Health, schools, taxes, traffic, the environment, economic growth, fairness, opportunity—many of the things we care about—are all affected by development decisions. From the length of our daily commute to the price of a new home to the safety of our neighborhoods-what, where, and how we build have major impacts on our personal lives, our com munities, and our nation.
Growth presents a tremendous opportunity for progress. Communities around the country are looking for ways to get the most out of new development and to maximize their investments. Frustrated by development that requires residents to drive long distances between jobs and homes, many communities are challenging rules that make it impossible to put workplaces, homes, and services closer together. Many communities are questioning the fiscal wisdom of neglecting existing infrastructure while expanding new sewers, roads, and services into the fringe. And in many communities where development has improved daily life, the economy, and the environment, smart growth principles have been key to that success.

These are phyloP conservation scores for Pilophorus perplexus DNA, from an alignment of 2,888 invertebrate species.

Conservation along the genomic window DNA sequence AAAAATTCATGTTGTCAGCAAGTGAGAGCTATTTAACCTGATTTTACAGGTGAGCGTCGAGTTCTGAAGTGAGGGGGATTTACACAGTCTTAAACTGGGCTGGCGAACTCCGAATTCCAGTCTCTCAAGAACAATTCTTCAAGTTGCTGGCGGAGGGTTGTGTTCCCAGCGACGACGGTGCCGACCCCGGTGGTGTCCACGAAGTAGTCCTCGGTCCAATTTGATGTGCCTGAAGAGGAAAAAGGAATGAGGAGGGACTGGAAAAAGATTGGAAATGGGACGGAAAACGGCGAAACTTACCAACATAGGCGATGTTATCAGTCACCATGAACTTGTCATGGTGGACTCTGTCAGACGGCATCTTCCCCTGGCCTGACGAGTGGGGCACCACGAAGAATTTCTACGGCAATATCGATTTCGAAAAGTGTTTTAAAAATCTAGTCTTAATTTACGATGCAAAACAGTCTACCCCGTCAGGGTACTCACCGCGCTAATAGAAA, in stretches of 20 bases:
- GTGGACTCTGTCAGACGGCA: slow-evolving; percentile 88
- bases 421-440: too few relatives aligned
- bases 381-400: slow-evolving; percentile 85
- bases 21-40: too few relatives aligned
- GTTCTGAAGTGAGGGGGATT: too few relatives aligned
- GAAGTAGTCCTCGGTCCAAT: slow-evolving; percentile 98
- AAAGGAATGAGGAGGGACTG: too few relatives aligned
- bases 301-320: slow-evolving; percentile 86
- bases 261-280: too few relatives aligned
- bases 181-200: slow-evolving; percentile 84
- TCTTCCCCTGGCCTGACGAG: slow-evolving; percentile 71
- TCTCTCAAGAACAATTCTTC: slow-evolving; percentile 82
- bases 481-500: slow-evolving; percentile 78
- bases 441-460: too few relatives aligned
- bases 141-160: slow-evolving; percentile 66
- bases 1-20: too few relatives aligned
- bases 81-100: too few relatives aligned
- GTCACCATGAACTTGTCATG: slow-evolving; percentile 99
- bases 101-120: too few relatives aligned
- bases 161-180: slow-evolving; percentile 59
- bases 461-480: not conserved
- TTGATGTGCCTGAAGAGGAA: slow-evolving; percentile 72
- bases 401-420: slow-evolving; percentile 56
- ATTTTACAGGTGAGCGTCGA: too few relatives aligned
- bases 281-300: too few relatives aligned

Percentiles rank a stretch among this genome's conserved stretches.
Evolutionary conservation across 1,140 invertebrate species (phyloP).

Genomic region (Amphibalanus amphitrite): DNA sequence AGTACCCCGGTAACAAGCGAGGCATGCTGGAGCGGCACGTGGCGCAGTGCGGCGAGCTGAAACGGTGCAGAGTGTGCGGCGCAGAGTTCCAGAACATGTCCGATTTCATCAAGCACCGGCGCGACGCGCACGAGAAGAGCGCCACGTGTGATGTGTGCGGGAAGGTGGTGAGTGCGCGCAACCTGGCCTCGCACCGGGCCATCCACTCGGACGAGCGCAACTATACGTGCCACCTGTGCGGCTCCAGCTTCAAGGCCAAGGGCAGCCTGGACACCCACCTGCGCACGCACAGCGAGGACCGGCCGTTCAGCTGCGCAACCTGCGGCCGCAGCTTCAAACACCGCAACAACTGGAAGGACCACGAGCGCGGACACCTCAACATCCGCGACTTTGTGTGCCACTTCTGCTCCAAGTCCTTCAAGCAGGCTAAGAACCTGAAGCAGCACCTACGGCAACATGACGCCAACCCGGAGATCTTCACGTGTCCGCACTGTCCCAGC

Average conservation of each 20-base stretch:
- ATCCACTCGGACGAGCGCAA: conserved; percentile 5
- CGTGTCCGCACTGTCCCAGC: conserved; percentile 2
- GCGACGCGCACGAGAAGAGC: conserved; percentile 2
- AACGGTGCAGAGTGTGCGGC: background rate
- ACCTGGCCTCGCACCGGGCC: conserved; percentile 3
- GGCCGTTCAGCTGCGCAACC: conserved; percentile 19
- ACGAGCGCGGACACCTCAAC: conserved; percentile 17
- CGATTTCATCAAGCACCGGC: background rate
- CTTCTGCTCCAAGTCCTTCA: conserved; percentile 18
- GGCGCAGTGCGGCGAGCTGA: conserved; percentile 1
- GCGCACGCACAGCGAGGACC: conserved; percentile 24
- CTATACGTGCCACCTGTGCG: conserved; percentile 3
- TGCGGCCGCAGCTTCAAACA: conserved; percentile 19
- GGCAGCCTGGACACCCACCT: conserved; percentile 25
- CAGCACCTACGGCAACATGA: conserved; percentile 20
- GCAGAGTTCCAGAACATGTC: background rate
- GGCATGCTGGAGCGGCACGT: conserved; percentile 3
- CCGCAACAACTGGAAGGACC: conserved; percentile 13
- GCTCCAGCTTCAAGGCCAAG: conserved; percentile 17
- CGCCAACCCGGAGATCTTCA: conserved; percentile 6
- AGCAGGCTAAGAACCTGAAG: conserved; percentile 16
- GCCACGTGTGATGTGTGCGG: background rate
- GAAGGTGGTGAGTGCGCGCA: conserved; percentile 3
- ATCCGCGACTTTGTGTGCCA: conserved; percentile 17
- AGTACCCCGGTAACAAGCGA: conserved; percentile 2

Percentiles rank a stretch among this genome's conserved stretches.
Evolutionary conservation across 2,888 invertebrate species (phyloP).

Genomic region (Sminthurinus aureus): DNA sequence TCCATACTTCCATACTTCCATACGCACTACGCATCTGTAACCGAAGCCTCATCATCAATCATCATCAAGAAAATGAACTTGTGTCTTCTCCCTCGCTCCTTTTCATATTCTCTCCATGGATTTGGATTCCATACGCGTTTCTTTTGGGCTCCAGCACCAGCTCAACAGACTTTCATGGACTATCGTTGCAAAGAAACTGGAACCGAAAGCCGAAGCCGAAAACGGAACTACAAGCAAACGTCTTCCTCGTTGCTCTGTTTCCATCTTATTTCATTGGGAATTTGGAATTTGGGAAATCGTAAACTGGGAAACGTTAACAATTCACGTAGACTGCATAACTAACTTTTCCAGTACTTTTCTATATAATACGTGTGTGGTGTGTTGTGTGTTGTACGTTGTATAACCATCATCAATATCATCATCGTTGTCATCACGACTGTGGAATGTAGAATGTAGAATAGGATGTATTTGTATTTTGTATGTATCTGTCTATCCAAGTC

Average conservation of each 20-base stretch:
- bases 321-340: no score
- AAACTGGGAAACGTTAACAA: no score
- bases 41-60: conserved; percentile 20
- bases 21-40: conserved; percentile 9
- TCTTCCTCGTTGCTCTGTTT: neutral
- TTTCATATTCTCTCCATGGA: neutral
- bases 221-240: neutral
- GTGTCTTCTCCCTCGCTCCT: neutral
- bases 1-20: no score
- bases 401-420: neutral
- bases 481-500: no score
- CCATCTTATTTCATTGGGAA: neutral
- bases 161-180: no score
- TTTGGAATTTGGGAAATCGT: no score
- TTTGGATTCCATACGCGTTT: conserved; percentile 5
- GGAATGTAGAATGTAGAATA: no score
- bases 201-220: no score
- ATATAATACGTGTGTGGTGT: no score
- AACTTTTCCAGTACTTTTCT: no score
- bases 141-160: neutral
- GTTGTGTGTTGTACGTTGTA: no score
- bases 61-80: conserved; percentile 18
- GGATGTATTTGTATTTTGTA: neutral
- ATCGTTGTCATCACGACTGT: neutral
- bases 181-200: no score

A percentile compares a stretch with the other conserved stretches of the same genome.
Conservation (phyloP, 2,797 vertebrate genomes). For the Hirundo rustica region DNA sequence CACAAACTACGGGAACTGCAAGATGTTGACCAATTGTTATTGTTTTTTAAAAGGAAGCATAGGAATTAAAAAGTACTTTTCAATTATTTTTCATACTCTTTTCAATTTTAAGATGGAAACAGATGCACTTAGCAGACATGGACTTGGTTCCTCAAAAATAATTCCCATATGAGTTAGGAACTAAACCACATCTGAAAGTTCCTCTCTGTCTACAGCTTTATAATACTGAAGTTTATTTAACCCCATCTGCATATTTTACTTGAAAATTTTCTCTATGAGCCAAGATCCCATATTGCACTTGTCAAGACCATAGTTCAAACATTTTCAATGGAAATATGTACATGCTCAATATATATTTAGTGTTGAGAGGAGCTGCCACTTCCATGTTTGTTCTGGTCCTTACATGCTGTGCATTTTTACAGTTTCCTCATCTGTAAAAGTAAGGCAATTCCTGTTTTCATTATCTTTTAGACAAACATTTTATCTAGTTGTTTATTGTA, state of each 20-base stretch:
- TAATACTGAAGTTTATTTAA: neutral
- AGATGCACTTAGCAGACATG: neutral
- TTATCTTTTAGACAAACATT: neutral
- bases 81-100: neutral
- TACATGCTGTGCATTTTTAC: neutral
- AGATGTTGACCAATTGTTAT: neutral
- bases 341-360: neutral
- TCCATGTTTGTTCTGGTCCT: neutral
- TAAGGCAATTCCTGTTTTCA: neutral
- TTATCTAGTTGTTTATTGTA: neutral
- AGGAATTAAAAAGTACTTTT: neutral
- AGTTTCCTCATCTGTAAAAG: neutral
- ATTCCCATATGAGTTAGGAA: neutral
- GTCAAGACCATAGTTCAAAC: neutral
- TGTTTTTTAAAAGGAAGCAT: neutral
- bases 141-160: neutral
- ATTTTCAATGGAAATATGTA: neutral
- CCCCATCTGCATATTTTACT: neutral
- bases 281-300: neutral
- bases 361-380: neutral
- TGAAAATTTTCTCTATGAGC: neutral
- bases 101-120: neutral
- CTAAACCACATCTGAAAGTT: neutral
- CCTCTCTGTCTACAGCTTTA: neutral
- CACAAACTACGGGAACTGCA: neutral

Growth is "smart" when it gives us great communities, with more choices and personal freedom, good return on public investment, greater opportunity across the community, a thriving natural environment, and a legacy we can be proud to leave our children and grandchildren.
When communities choose smart growth strategies, they can create new neighborhoods and maintain existing ones that are attractive, convenient, safe, and healthy. They can foster design that encourages social, civic, and physical activity. They can protect the environment while stimulating economic growth. Most of all, we can create more choices for residents, workers, visitors, children, families, single people, and older adults-choices in where to live, how to get around, and how to interact with the people around them. When communities do this kind of planning, they preserve the best of their past while creating a bright future for generations to come.
Adapted from the PDF "This is Smart Growth," published by ICMA and EPA in 2006.